My stay in Korea last year encompassed many firsts in my life – flying alone, living independently of my family, solo travelling… and autumn. My first genuine autumn after 21 years of stale summer in Singapore. It was the season where I never felt like staying indoors, the season where everything seemed to have a sentimental value to it, the season where memories of rough summer days were awashed by freshness.
In this post I’m sharing a few spots where I saw some unforgettable scenes of fall foliage in Seoul. I’ve actually picked and edited the photos in this post eons ago, but I missed the timing to write it, and eventually resorted to waiting close to a year to get this up. The best time for sight-seeing of foliage in Seoul is from the last week of October to the first week of November!
1. Haneul Park
Nearest train station: World Cup Stadium
One of the 5 parks of the World Cup Park, Haneul directly translates to ‘Sky’, it’s name befitting of its location on the highest part of the World Cup Park on a hill. To get up, you can either pay a small fee for a tram or climb up 291 steps of stairs. I recommend the latter for the views on the way up, and also since the weather will not make you break out in a sweat.
I can’t remember how I first came to know about this park, but when my first time there was actually in the transition phase of Spring to Summer. During that time, the park was not crowded in the slightest bit and filled with mostly green plants, with occasional splashes of colours from planted flowers. Visiting again but in autumn was a different thing altogether – throngs of people (both locals and tourists) and the rich luscious colours of fall created a lovely bustling atmosphere.
The two most representative plants at the park in autumn are the silver grass and pink muhly grass – though you may find them at spots all over Korea, the fields at Haneul Park are expansively planted with them and divided into specific zones. The best time to go would be at sunset, when the park is tinged with soft, golden light.
2. Campus Tour – Yonsei University
Nearest train station: Sinchon
Having attended Yonsei University for a short semester, I’ve seen the transition from late summer green to autumn yellow, orange and red like a time-lapse video. The day-to-day anticipation was fluttering, and slightly kept me energised for lessons even.
Most people know about the main pedestrian path of the school that starts from the main gate and that leads right all the way in to the heart of the school – in autumn, the gingko trees that neatly line this main road turn yellow. However, I preferred the foliage found deep in the remainder of the school – the gingko trees are larger and more densely grown with leaves and more fall colours can be spotted. I snapped these two photos on an uphill road that serves as a side entrance to the school.
3. Seoul Forest
Nearest train station: Seoul Forest
When I finally had the time to go to Seoul Forest with my camera, the weather had become much chillier (necessitating a winter jacket) and the season was about to come to its end. While thinking to myself if I had made the wrong choice in making a futile journey, I chanced upon a vast field of yellow fallen leaves. Bare trees grew interspersedly, while the afternoon sun cast their long shadows cast all across the field of yellow, creating a brilliant canvas. I spent a good amount of time there, before moving on and picking out the remaining trees in autumn bloom. A good number of maple trees were still bearing red crowns, thankfully.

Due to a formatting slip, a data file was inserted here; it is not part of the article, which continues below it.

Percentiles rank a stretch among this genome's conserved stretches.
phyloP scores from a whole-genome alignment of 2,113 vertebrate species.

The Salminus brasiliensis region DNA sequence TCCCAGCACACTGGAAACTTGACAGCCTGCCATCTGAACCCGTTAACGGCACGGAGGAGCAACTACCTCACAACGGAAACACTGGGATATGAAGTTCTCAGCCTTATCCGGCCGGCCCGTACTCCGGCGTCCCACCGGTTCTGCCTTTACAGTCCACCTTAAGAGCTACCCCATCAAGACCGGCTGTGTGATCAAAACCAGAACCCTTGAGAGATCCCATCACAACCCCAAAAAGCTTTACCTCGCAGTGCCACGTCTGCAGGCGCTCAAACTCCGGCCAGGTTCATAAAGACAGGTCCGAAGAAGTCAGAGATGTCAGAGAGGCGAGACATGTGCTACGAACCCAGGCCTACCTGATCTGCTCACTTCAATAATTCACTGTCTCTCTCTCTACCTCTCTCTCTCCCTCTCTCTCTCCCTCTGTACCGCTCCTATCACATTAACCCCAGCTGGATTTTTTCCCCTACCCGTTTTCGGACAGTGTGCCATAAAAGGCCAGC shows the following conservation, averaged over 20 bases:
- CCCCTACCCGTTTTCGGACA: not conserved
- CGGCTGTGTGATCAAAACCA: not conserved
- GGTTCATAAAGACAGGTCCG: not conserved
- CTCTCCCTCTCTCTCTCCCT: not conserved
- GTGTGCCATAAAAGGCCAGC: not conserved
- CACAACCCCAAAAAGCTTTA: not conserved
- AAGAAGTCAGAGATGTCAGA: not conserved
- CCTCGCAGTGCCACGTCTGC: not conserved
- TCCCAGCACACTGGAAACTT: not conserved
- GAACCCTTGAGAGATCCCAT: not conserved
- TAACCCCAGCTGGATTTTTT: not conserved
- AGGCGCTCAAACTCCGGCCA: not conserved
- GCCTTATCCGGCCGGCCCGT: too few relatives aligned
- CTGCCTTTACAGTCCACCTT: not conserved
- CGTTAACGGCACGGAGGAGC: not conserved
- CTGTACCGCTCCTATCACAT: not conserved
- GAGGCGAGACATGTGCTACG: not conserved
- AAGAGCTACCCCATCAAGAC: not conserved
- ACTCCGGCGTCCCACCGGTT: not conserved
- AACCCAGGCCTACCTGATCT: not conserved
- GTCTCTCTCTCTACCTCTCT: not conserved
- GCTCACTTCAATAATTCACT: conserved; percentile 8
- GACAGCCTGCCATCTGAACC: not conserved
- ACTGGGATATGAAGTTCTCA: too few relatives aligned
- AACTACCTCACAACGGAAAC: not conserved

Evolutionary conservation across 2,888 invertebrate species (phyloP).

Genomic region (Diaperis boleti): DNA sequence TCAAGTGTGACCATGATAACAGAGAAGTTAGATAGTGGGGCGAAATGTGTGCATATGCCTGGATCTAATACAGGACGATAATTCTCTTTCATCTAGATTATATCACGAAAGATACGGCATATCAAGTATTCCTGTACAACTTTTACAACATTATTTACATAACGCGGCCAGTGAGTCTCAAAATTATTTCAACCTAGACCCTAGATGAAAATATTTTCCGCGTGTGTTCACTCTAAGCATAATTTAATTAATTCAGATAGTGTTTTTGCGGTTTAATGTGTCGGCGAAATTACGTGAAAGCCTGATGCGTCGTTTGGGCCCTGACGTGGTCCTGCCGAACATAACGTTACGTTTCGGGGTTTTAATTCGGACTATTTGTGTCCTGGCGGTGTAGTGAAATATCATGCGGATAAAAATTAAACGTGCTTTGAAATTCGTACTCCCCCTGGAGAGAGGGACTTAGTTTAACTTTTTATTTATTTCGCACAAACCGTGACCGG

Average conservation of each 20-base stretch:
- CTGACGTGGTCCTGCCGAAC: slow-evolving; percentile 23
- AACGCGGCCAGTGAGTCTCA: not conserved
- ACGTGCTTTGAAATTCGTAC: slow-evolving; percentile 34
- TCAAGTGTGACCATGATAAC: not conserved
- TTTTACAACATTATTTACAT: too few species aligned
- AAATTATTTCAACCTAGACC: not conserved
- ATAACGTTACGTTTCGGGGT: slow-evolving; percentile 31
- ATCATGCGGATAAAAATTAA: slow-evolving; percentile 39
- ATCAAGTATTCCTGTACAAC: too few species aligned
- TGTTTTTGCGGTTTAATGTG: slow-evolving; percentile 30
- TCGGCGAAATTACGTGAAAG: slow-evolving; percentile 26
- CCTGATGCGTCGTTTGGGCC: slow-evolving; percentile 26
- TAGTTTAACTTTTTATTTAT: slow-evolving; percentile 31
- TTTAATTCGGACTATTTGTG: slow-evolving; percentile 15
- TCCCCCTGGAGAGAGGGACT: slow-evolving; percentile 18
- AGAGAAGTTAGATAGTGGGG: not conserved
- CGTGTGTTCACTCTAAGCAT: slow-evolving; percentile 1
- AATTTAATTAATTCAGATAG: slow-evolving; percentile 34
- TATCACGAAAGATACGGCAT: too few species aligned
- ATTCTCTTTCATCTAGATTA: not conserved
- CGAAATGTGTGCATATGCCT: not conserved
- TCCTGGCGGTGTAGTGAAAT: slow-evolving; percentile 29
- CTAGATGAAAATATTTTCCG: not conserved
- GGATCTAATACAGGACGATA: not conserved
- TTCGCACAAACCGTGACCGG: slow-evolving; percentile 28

P.S. Along Seoulsup-gil which is just right outside the park, there is a small cafe district that I feel is worth heading to after a stroll in the park.
4. Seodaemun Independence Park
Nearest train station: Dongnimmun
The fall foliage at this park was an unexpected and surprising find. I alighted at Dongnimmun Station in hopes of finding the path through Ansan Park that would lead me up to Ansan Mountain, but didn’t manage to do so.
Instead, I found myself at Seodaemun Independence Park (did not even know the name of the park at that time), an important historic cultural site serving as a remembrance of Korean liberation activists during the Japanese colonial period. It is also the grounds of the Seodaemun Prison History Hall and Museum which was used to hold Korean independence fighters captive.
Several other monuments were erected in the park, and there were also many spaces provided for recreational and family activities. The historical site, together with the background of lush foliage in varying colours, created a grandiose sight.
Nearest Station: Gyeongbokgung
Oh, the classic spot that I just couldn’t leave out of this post, no matter how well-known it already is. There are many spots to admire the fall foliage in the Gyeongbokgung premises and the surrounding neighborhoods, but one of my favorites is that along Hyoja-ro. Running along the West Wall of the Gyeongbokgung Palace, the road is methodically planted with gingko trees which turn bright yellow in autumn, and runs through a few neighborhoods like Hyoja-dong, Changseong-dong and Tongui-dong. Compared to the grounds of the palace and the very touristy neighborhoods on the East of the palace (where Bukchon and Samcheong-dong are), the West side is less crowded (with the exception of Tosokchon Samgyetang) and allows you to take in the foliage in a more tranquil manner.
On the other side of Hyoja-ro, you can expect to find small museums, galleries and cafes, from which you can get a view of the foliage too.